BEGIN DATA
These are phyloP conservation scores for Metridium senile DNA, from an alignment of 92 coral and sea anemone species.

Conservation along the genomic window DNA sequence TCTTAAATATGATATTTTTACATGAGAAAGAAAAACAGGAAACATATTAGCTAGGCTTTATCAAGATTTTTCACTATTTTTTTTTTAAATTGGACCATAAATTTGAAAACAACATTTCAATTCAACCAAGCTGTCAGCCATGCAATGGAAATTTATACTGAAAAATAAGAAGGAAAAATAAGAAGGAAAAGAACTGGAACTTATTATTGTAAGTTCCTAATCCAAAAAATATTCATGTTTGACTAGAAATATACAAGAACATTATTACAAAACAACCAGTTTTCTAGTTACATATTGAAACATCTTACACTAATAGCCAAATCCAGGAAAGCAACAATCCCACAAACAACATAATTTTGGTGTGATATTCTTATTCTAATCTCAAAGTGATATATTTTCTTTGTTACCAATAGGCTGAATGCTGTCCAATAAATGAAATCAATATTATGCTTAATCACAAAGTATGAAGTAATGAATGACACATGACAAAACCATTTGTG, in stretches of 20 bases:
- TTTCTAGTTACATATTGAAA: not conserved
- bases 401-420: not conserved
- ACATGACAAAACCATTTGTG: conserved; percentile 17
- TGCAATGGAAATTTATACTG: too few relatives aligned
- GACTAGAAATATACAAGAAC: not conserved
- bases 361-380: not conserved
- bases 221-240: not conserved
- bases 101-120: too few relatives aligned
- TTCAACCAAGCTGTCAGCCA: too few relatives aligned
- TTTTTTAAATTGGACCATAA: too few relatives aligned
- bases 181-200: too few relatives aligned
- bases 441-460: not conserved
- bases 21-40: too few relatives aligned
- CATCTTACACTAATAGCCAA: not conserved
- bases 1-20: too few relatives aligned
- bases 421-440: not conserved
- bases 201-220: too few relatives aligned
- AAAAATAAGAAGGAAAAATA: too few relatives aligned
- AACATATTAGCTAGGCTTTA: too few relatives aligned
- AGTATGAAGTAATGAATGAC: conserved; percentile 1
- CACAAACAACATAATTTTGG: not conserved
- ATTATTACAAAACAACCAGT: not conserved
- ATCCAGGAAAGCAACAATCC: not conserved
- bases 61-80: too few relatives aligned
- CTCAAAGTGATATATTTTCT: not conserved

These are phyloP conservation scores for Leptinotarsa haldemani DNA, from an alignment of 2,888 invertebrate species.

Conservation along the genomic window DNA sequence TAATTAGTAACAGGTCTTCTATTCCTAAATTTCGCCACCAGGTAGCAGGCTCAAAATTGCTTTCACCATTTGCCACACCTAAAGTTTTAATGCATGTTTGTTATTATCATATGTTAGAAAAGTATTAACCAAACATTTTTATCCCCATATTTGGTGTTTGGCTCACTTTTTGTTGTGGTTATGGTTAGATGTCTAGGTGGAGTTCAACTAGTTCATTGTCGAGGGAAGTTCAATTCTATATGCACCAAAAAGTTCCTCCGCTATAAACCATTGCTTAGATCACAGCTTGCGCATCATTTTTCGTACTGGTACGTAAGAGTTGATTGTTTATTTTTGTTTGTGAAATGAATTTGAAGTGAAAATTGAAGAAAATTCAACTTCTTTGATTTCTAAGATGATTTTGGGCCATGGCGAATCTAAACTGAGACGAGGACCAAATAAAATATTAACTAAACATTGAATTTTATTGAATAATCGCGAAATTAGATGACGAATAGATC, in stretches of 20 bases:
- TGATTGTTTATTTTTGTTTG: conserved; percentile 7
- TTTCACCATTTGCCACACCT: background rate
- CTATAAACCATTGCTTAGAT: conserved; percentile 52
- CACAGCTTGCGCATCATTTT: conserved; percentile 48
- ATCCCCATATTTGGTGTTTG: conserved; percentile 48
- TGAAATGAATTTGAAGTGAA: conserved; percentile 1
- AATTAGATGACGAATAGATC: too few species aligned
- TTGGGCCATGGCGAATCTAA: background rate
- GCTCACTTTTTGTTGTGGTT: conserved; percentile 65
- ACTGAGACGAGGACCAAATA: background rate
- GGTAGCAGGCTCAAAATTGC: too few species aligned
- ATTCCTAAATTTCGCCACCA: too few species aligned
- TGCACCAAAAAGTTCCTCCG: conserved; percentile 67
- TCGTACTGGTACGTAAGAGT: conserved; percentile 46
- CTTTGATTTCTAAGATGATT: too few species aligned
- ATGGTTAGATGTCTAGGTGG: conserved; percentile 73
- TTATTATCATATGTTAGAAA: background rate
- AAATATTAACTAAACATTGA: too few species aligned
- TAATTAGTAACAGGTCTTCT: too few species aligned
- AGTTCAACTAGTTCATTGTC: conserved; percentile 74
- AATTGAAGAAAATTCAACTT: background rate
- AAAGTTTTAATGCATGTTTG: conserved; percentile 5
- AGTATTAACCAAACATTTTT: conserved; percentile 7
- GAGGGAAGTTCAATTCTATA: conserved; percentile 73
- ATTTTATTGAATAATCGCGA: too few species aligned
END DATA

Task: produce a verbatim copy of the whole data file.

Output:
These are phyloP conservation scores for Metridium senile DNA, from an alignment of 92 coral and sea anemone species.

Conservation along the genomic window DNA sequence TCTTAAATATGATATTTTTACATGAGAAAGAAAAACAGGAAACATATTAGCTAGGCTTTATCAAGATTTTTCACTATTTTTTTTTTAAATTGGACCATAAATTTGAAAACAACATTTCAATTCAACCAAGCTGTCAGCCATGCAATGGAAATTTATACTGAAAAATAAGAAGGAAAAATAAGAAGGAAAAGAACTGGAACTTATTATTGTAAGTTCCTAATCCAAAAAATATTCATGTTTGACTAGAAATATACAAGAACATTATTACAAAACAACCAGTTTTCTAGTTACATATTGAAACATCTTACACTAATAGCCAAATCCAGGAAAGCAACAATCCCACAAACAACATAATTTTGGTGTGATATTCTTATTCTAATCTCAAAGTGATATATTTTCTTTGTTACCAATAGGCTGAATGCTGTCCAATAAATGAAATCAATATTATGCTTAATCACAAAGTATGAAGTAATGAATGACACATGACAAAACCATTTGTG, in stretches of 20 bases:
- TTTCTAGTTACATATTGAAA: not conserved
- bases 401-420: not conserved
- ACATGACAAAACCATTTGTG: conserved; percentile 17
- TGCAATGGAAATTTATACTG: too few relatives aligned
- GACTAGAAATATACAAGAAC: not conserved
- bases 361-380: not conserved
- bases 221-240: not conserved
- bases 101-120: too few relatives aligned
- TTCAACCAAGCTGTCAGCCA: too few relatives aligned
- TTTTTTAAATTGGACCATAA: too few relatives aligned
- bases 181-200: too few relatives aligned
- bases 441-460: not conserved
- bases 21-40: too few relatives aligned
- CATCTTACACTAATAGCCAA: not conserved
- bases 1-20: too few relatives aligned
- bases 421-440: not conserved
- bases 201-220: too few relatives aligned
- AAAAATAAGAAGGAAAAATA: too few relatives aligned
- AACATATTAGCTAGGCTTTA: too few relatives aligned
- AGTATGAAGTAATGAATGAC: conserved; percentile 1
- CACAAACAACATAATTTTGG: not conserved
- ATTATTACAAAACAACCAGT: not conserved
- ATCCAGGAAAGCAACAATCC: not conserved
- bases 61-80: too few relatives aligned
- CTCAAAGTGATATATTTTCT: not conserved

These are phyloP conservation scores for Leptinotarsa haldemani DNA, from an alignment of 2,888 invertebrate species.

Conservation along the genomic window DNA sequence TAATTAGTAACAGGTCTTCTATTCCTAAATTTCGCCACCAGGTAGCAGGCTCAAAATTGCTTTCACCATTTGCCACACCTAAAGTTTTAATGCATGTTTGTTATTATCATATGTTAGAAAAGTATTAACCAAACATTTTTATCCCCATATTTGGTGTTTGGCTCACTTTTTGTTGTGGTTATGGTTAGATGTCTAGGTGGAGTTCAACTAGTTCATTGTCGAGGGAAGTTCAATTCTATATGCACCAAAAAGTTCCTCCGCTATAAACCATTGCTTAGATCACAGCTTGCGCATCATTTTTCGTACTGGTACGTAAGAGTTGATTGTTTATTTTTGTTTGTGAAATGAATTTGAAGTGAAAATTGAAGAAAATTCAACTTCTTTGATTTCTAAGATGATTTTGGGCCATGGCGAATCTAAACTGAGACGAGGACCAAATAAAATATTAACTAAACATTGAATTTTATTGAATAATCGCGAAATTAGATGACGAATAGATC, in stretches of 20 bases:
- TGATTGTTTATTTTTGTTTG: conserved; percentile 7
- TTTCACCATTTGCCACACCT: background rate
- CTATAAACCATTGCTTAGAT: conserved; percentile 52
- CACAGCTTGCGCATCATTTT: conserved; percentile 48
- ATCCCCATATTTGGTGTTTG: conserved; percentile 48
- TGAAATGAATTTGAAGTGAA: conserved; percentile 1
- AATTAGATGACGAATAGATC: too few species aligned
- TTGGGCCATGGCGAATCTAA: background rate
- GCTCACTTTTTGTTGTGGTT: conserved; percentile 65
- ACTGAGACGAGGACCAAATA: background rate
- GGTAGCAGGCTCAAAATTGC: too few species aligned
- ATTCCTAAATTTCGCCACCA: too few species aligned
- TGCACCAAAAAGTTCCTCCG: conserved; percentile 67
- TCGTACTGGTACGTAAGAGT: conserved; percentile 46
- CTTTGATTTCTAAGATGATT: too few species aligned
- ATGGTTAGATGTCTAGGTGG: conserved; percentile 73
- TTATTATCATATGTTAGAAA: background rate
- AAATATTAACTAAACATTGA: too few species aligned
- TAATTAGTAACAGGTCTTCT: too few species aligned
- AGTTCAACTAGTTCATTGTC: conserved; percentile 74
- AATTGAAGAAAATTCAACTT: background rate
- AAAGTTTTAATGCATGTTTG: conserved; percentile 5
- AGTATTAACCAAACATTTTT: conserved; percentile 7
- GAGGGAAGTTCAATTCTATA: conserved; percentile 73
- ATTTTATTGAATAATCGCGA: too few species aligned